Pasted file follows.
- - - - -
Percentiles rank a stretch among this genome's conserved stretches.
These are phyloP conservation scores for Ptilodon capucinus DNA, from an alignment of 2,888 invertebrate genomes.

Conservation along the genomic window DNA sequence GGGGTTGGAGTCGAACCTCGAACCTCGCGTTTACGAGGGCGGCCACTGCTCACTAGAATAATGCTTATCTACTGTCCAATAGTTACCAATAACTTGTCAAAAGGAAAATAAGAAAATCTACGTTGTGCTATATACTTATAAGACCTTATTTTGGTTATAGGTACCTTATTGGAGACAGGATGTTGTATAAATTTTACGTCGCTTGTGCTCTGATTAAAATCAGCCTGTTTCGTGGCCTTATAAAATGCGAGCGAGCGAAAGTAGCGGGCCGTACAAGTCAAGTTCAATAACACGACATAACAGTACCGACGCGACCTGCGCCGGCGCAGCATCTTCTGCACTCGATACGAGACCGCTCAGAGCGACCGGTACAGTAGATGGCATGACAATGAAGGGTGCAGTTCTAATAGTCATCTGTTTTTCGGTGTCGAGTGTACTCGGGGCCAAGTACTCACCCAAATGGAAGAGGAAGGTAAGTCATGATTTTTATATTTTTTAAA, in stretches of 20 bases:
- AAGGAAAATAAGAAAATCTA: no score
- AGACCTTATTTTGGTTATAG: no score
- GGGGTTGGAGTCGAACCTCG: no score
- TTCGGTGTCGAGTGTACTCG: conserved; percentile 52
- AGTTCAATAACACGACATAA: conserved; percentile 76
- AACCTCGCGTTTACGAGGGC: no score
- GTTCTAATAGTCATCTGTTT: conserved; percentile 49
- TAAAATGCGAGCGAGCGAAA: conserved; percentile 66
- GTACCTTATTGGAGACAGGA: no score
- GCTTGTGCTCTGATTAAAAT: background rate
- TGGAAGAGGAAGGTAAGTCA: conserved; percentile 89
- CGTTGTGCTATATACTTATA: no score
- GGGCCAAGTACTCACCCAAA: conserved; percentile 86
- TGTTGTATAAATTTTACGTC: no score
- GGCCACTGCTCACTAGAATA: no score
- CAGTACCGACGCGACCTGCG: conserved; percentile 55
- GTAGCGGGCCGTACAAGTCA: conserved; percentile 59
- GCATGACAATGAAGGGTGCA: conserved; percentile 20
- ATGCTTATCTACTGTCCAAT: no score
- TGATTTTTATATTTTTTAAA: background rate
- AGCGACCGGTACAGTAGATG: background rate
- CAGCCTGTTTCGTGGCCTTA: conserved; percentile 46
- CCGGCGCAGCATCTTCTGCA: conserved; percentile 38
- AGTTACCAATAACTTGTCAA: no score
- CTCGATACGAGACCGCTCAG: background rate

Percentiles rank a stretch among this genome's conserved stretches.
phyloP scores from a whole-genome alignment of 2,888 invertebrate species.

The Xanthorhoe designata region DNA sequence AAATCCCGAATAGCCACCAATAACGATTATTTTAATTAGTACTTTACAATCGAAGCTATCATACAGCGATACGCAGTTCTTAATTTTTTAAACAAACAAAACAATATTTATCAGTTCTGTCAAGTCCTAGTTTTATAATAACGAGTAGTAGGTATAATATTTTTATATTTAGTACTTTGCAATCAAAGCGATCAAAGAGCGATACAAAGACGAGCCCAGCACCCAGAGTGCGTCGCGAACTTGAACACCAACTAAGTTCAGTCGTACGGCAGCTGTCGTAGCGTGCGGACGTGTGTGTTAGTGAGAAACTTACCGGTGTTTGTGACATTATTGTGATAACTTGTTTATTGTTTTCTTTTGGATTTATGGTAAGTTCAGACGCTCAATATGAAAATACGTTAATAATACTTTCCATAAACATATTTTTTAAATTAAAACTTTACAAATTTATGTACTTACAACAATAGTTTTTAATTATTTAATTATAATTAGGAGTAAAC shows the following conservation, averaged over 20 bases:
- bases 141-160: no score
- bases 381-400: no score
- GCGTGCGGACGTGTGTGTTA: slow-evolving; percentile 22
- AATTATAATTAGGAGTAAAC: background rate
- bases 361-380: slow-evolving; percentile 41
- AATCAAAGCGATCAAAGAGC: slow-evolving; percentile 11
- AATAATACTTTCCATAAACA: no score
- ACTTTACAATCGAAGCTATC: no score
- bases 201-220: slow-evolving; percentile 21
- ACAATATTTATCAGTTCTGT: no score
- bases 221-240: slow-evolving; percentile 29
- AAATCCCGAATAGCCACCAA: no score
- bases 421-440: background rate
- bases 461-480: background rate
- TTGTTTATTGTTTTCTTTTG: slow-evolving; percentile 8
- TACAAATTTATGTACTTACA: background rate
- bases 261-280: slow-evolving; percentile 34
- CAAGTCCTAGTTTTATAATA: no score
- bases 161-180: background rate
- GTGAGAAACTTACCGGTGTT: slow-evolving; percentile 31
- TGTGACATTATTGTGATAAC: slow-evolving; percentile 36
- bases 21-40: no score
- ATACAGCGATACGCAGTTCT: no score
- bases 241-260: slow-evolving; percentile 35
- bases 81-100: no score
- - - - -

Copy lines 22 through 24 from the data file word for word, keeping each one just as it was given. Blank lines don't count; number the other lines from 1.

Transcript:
- ATGCTTATCTACTGTCCAAT: no score
- TGATTTTTATATTTTTTAAA: background rate
- AGCGACCGGTACAGTAGATG: background rate